Go to  Advanced Search

Please note that cIRcle is currently being upgraded to DSpace v5.1. The upgrade means that the cIRcle service will *not* be accepting new submissions from 5:00 PM on September 1, 2015 until 5:00 PM on September 4, 2015. All cIRcle material will still be accessible during this period. Apologies for any inconvenience.

Carrier settlement and subsistence in the Chinlac/Cluculz Lake area of Central British Columbia

Show full item record

Files in this item

Files Size Format Description   View
UBC_1986_A8 C72_5.pdf 8.769Mb Adobe Portable Document Format   View/Open
Title: Carrier settlement and subsistence in the Chinlac/Cluculz Lake area of Central British Columbia
Author: Cranny, Michael William
Degree Master of Arts - MA
Program Anthropology
Copyright Date: 1986
Abstract: This thesis examines Carrier settlement and subsistence patterns within a study area near the confluence of the Stuart and Nechako Rivers, and around Cluculz and Cobb lakes. The Carrier site at Chinlac, excavated by Charles Borden in 1950 and 1952, is important to this study and is re-examined in terms of hypothetical models which are developed to explain settlement and subsistence in the late prehistoric period, the protohistoric period, and the early historic period. In particular, a settlement system is proposed for the protohistoric period in which there are two major elements, or locations where settlement occurred, and these are at the confluence of the Stuart and Nechako Rivers and on the north shore of Cluculz lake near the outflow. In the former location, salmon were harvested, and in the latter, lake resources were harvested. The salmon procurement sites were occupied from July to November, and the lakeside locations were used for the rest of the year by the same group of people. A smaller population, different exploitive technology, and smaller archaeological sites are predicted for the late prehistoric and historic periods. The models proposed in this thesis are based on environmental, ethnographic, and historical research. In the case of the latter, the original fur traders' accounts from Fort St. James and Fort Fraser were consulted and the information used to determine changes in settlement and subsistence over time. In general, the study adhered to the direct historic approach tempered with a cultural ecological perspective. In order to verify the proposals made in the thesis, the materials and records of Borden's Chinlac excavation were re-examined, and an archaeological survey of the study area was conducted. The data tend to support the hypotheses put forward but not all could be fully tested. Artifacts from the Chinlac site confirmed that the site was occupied during the protohistoric period, and faunal remains, house type, and other indicators make a summer/ fall occupation of the site probable. Archaeological survey found 37 archaeological sites grouped in several areas. The relatively larger sites were located either at the confluence of the rivers (at and near Chinlac) or at the outflow of Cluculz Lake. Smaller sites were scattered along the north shore of the lake, along the river banks, and elsewhere. On the basis of this data, it is concluded that the two element ( binary) settlement system is appropriate for the protohistoric period.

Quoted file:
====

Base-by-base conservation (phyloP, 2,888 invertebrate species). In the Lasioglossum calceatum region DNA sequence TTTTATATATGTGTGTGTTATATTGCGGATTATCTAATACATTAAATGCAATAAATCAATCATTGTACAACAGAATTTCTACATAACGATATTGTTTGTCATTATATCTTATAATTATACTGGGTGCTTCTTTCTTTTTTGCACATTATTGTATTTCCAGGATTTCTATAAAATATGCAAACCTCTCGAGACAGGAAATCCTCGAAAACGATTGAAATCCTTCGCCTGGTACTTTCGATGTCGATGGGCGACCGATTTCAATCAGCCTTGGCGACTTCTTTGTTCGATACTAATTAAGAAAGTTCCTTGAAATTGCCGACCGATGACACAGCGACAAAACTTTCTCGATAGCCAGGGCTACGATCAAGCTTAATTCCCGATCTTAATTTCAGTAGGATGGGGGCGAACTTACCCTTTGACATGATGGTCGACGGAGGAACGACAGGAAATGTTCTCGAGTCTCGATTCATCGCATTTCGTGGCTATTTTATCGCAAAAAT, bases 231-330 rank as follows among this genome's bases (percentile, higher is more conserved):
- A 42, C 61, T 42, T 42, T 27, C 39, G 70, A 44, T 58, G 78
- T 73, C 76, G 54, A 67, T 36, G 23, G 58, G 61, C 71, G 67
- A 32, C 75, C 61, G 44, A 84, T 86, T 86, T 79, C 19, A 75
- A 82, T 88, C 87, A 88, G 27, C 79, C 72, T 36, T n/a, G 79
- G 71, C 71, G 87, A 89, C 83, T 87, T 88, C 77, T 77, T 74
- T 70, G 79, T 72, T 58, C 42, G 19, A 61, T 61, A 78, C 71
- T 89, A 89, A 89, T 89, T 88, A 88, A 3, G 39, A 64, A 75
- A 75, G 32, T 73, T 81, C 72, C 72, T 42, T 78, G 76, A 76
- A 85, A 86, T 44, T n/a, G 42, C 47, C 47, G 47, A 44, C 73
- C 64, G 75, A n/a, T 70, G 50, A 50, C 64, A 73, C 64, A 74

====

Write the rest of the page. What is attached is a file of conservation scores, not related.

URI: http://hdl.handle.net/2429/26390
Series/Report no. UBC Retrospective Theses Digitization Project [http://www.library.ubc.ca/archives/retro_theses/]
Scholarly Level: Graduate

This item appears in the following Collection(s)

Show full item record

All items in cIRcle are protected by copyright, with all rights reserved.

UBC Library
1961 East Mall
Vancouver, B.C.
Canada V6T 1Z1
Tel: 604-822-6375
Fax: 604-822-3893